The Best Way to Stop Impulse Buying and Take Control of Your Money
Do you believe in shopping therapy? Is visiting a store and coming away with purchases a good way to cheer you up?
If you love to head to Target when you’re feeling down, but you know you shouldn’t spend the money, then this post is what you need. Find out exactly how to kill the shopping habit and take control of your money, and still find satisfaction in other ways.
Stop impulse buying and start living when you follow our best tip of the summer. Read on.
What Is An Impulse Buy?
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Some of your best purchases are impulse buys. If you see a good deal and suddenly remember your cousin’s birthday in a few weeks, then getting a good deal on the item now is a better option than waiting until two days before and paying full price.
But what about those random things that practically jump out at you from the end caps when you’re wandering aimlessly after a hard day? That jug for juice is something you probably already have at home, and chances are it sits in the cupboard because you don’t entertain as much as you thought you did. Yet instead of getting rid of the one at home and reducing clutter, you pick up the new one because it’s different in some small way and throw more wasted dollars after the first one.
We use shopping for therapy because it makes us feel good, for all sorts of psychological reasons. Unfortunately, a lot of those reasons are lies we tell ourselves. If we can use our heads a little more, we can avoid those impulse buys that are actually the same as throwing our money out a window.
You don’t have to stop shopping altogether. In fact, buying gifts for other people is a great excuse to get some therapy shopping done and get things you actually do need.
The key is this: make sure you actually need the things you’re buying before you fork over the cash.
How do you find that out? Do you have to do an intense psychotherapy session on FaceTime with your life coach in the middle of Target and get permission to make your purchases?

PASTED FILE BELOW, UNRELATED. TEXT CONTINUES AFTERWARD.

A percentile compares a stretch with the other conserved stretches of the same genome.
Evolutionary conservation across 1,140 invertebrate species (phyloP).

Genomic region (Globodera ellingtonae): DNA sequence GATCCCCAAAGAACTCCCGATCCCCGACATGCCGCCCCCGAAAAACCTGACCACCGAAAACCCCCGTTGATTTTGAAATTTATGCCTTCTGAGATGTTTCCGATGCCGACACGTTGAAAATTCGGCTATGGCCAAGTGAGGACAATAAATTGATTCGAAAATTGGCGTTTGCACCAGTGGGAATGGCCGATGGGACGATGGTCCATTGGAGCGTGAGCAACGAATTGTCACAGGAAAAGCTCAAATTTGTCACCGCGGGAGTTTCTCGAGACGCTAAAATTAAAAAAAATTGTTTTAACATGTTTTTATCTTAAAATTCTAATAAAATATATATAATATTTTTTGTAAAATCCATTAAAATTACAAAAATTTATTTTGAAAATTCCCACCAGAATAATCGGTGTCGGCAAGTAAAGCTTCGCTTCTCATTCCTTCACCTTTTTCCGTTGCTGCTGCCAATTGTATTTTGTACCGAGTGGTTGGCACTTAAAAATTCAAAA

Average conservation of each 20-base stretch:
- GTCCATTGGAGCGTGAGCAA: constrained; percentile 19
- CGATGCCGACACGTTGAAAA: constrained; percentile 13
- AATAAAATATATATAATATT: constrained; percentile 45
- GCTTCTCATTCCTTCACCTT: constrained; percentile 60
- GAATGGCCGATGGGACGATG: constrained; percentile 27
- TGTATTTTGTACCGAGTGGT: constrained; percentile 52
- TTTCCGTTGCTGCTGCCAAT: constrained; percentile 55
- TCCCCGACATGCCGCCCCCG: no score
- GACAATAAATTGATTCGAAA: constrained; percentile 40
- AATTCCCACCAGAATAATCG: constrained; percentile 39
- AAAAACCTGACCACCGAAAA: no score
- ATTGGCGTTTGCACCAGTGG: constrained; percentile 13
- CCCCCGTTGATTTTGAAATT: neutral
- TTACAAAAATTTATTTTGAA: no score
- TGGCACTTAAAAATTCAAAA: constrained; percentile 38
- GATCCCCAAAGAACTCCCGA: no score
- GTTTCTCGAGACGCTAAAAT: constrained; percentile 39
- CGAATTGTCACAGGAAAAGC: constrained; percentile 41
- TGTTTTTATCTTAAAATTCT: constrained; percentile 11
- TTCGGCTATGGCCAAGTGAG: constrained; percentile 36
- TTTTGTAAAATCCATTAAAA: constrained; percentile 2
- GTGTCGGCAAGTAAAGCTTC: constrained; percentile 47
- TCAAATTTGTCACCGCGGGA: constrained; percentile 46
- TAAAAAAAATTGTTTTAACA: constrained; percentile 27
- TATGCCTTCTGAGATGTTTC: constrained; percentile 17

Of course not. You can buy only things you actually need if you give yourself a quick quiz before you hit the check out line.
Stop Impulse Buying with These Easy Questions
First ask yourself these basic questions:
Am I in a hurry?
If the answer is yes and you can somehow give yourself more time, do so. When you can think without feeling the pressure to leave right away, you make better decisions. Whether you call your friend to say you’ll be late to your meeting, or you leave and come back when you have more time, give yourself the freedom to spend time on a decision, rather than wasting your money.
Did I make a list before I came?
If so and you put something in the cart that wasn’t on the list, ask yourself if your list wasn’t thorough enough or if you really need the item.
Am I hungry?
Grocery shopping can count as impulse buying, especially if you’re starving. Buying food you don’t normally eat means you end up with more junk food in the house and you overspend on your grocery budget. Have a snack before you shop so that you’re not thinking with your stomach.
Once you have the basics out of the way, be honest with yourself. Identify the impulse buy items and ask these deeper questions:
Why do I want this?
It’s a good bet you’re telling yourself all the things on the sign told you about the item. Here are some positive truths to tell yourself to counteract the materialist tendencies:
It’s a really good deal (yes but it’s a better deal if I don’t spend any money at all)
It’s really cute (yes, but I have something just like it at home)
It’ll make me feel good (yes, but you’re already fantastic)
What did you do before to fulfill the job of the item you’re about to buy?
How did you ever survive without this item before? Actually consider this question carefully. If you are looking at a huge time saver or effort saver, you may want to get the item. Remember to double check budget concerns with other decision makers in the household if it’s a high-budget item.
If it’s something new and mostly a gimmick, you probably can put it back and go back to life as usual.
What can I trade to make this purchase worth my money?
If you’re willing to give up an item at home to make room for the new one, or willing to admit you don’t need the tools you used for the old way of doing things, then you may actually need the item.
Being Honest With Yourself
If you can’t tell yourself the truth, then no amount of help is going to work. But if you can answer the above questions honestly, you can stop impulse buying and start using shopping as a tool and less of a way to make yourself feel better.
Remember to make sure you actually need something before you buy it. That seems like an easy answer, but you wouldn’t need that ultimate tip if you already followed it. Use our handy questions to help yourself live smarter and make the best use of your hard-earned money.
For more easy ways to make mom life better, read more of A Wild Lass blog.